wherein the first power supply voltage terminal is for receiving a first power supply voltage, the second power supply voltage terminal is for receiving a second power supply voltage, and the third power supply voltage is coupled to ground, and wherein the second power supply voltage is between ground and the first power supply voltage.
10. The level shifter circuit of claim 9, wherein a threshold voltage of each of the third and fourth transistors is lower than the second power supply voltage.
11. The level shifter circuit of claim 9, wherein a threshold voltage of each of the third and fourth transistors is substantially zero volts.
12. The level shifter circuit of claim 9, wherein the first, second, fifth, and seventh transistors are P channel transistors, and the third, fourth, sixth, and eighth transistors are N channel transistors.
13. The level shifter circuit of claim 9, wherein the first, second, third, and fourth transistors have a substantially thicker gate oxide than the fifth, sixth, seventh, and eighth transistors.
14. The level shifter circuit of claim 9, wherein a threshold voltage of each of the third and fourth transistors is in a range from −0.2 volts to +0.3 volts.
15. The level shifter circuit of claim 9, wherein the second current electrode of the second transistor is coupled to a control electrode of a ninth transistor, wherein the third, fourth, and ninth transistors are N channel transistors, and wherein each of the third and fourth transistors have a substantially lower threshold voltage than the ninth transistor.
16. A level shifter circuit comprising:
a first P channel transistor having a first current electrode coupled to a first power supply voltage terminal, a control electrode coupled to an output terminal, and a second current electrode;
a second P channel transistor having a first current electrode coupled to the first power supply voltage terminal, a control electrode coupled to the second current electrode of the first P channel transistor, and a second current electrode coupled to the control electrode of the first P channel transistor;
a first N channel transistor having a first current electrode coupled to the second current electrode of the first P channel transistor, a control electrode, and a second current electrode;
a second N channel transistor having a first current electrode coupled to the second current electrode of the second P channel transistor, a control electrode coupled to the second current electrode of the first N channel transistor, and a second current electrode coupled to the control electrode of the first N channel transistor;
a first inverter having an input terminal, a power supply voltage terminal, and an output terminal coupled to the second current electrode of the first N channel transistor; and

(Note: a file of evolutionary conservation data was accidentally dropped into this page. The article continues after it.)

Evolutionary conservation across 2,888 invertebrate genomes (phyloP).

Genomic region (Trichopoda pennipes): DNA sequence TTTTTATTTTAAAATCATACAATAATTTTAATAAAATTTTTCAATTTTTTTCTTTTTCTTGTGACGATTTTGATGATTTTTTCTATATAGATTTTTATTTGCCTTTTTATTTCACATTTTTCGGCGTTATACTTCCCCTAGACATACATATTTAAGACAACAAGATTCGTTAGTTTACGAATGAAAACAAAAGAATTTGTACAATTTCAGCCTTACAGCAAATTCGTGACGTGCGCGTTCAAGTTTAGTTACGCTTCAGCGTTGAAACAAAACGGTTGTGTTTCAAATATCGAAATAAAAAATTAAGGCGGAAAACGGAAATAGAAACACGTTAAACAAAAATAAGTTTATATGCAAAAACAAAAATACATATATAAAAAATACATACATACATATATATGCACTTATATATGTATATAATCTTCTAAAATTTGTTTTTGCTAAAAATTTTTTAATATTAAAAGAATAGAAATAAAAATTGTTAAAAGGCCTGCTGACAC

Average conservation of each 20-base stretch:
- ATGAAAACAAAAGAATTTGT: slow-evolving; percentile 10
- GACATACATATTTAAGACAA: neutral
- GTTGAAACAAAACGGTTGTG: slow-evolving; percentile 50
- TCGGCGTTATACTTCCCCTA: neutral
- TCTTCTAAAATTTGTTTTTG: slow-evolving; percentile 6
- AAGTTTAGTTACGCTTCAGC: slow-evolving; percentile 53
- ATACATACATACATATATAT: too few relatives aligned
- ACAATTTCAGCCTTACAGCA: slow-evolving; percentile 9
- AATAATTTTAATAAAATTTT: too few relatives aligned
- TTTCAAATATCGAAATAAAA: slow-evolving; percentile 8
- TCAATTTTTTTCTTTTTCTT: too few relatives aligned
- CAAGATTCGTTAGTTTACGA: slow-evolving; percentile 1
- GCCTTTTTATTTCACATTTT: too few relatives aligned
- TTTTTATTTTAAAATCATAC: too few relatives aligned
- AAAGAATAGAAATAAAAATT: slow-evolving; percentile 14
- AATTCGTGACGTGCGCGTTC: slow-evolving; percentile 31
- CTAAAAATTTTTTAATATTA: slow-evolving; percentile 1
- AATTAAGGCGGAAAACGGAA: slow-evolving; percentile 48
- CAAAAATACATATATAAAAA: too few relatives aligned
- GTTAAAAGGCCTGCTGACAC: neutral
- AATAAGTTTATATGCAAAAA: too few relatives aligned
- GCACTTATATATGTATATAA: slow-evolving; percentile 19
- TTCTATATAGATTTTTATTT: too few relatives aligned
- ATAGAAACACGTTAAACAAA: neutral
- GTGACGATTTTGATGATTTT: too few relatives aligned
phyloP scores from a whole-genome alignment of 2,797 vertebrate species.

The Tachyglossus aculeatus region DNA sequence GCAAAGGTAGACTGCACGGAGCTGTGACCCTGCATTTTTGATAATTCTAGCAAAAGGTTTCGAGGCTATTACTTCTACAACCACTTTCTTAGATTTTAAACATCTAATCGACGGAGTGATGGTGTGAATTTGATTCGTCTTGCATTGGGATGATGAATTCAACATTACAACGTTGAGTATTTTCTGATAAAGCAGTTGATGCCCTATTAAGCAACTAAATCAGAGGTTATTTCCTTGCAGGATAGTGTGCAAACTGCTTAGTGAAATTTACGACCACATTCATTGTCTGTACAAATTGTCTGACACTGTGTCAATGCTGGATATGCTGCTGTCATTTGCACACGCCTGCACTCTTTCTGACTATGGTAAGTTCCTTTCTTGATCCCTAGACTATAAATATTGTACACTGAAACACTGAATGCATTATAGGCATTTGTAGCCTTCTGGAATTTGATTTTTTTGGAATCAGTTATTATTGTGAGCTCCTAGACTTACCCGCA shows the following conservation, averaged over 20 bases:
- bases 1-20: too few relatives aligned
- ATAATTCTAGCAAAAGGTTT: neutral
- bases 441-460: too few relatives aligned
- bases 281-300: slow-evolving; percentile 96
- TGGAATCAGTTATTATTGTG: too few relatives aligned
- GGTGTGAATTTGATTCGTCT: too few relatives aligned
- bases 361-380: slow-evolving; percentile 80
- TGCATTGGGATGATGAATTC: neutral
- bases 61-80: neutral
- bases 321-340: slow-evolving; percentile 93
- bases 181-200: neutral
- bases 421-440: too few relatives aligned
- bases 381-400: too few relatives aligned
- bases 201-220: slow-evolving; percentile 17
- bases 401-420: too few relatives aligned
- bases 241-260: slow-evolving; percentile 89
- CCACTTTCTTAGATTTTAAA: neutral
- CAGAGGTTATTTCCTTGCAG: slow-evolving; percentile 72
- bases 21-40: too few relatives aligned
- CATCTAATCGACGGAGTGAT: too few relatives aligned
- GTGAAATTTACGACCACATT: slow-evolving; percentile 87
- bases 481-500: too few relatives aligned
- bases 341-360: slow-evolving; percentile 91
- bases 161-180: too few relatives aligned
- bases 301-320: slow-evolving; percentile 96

a second inverter having an input terminal coupled to the output terminal of the first inverter, a power supply voltage terminal, and an output terminal coupled to the second current electrode of the second N channel transistor;
wherein a first power supply voltage is provided to the first power supply voltage terminal, and a second power supply voltage is provided to the power supply voltage terminals of the first and second inverters, wherein the second power supply voltage is between the first power supply voltage and ground potential.
17. The level shifter circuit of claim 16, wherein a threshold voltage of each of the first and second N channel transistors is lower than the second power supply voltage.
18. The level shifter circuit of claim 16, wherein a threshold voltage of each of the first and second N channel transistors is substantially zero volts.
19. The level shifter circuit of claim 16, wherein a threshold voltage of each of the first and second N channel transistors is in a range of −0.2 volts to +0.3 volts.
20. The level shifter circuit of claim 16, wherein each of the first and second inverters comprises a P channel transistor coupled in series with an N channel transistor, wherein the P channel transistor and the N channel transistor coupled between the power supply voltage terminals of the first and second inverters and ground, and wherein each of the first and second P channel transistors and the first and second N channel transistors have a thicker gate dielectric than the P channel transistor and the N channel transistor of the first and second inverters.
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US8686784B2 (en) 2011-12-16 2014-04-01 Freescale Semiconductor, Inc. Voltage level shifter
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US8836406B2 (en) 2012-09-06 2014-09-16 Freescale Semiconductor, Inc. Voltage level shifter
US8913436B2 (en) 2013-03-14 2014-12-16 Freescale Semiconductor, Inc. Non-volatile memory (NVM) with word line driver/decoder using a charge pump voltage
US8981830B2 (en) 2012-01-30 2015-03-17 Stmicroelectronics S.R.L. Capacitive coupling, asynchronous electronic level shifter circuit
US20150236690A1 (en) * 2014-02-17 2015-08-20 Taiwan Semiconductor Manufacturing Company Limited High-swing voltage mode driver
US9191007B1 (en) 2014-06-20 2015-11-17 Freescale Semiconductor, Inc. Latching level shifter and method of operation
US9225317B1 (en) 2014-12-22 2015-12-29 Freescale Semiconductor, Inc. High-speed level shifter with voltage swing protection
US9331516B2 (en) 2014-05-18 2016-05-03 Freescale Semiconductor, Inc. Single power supply level shifter
US9407242B2 (en) 2014-12-26 2016-08-02 Freescale Semiconductor, Inc. Voltage level shifter for high voltage applications
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US20090134929A1 (en) * 2007-11-22 2009-05-28 Yan-Bin Luo Level shifter for high-speed and low-leakage operation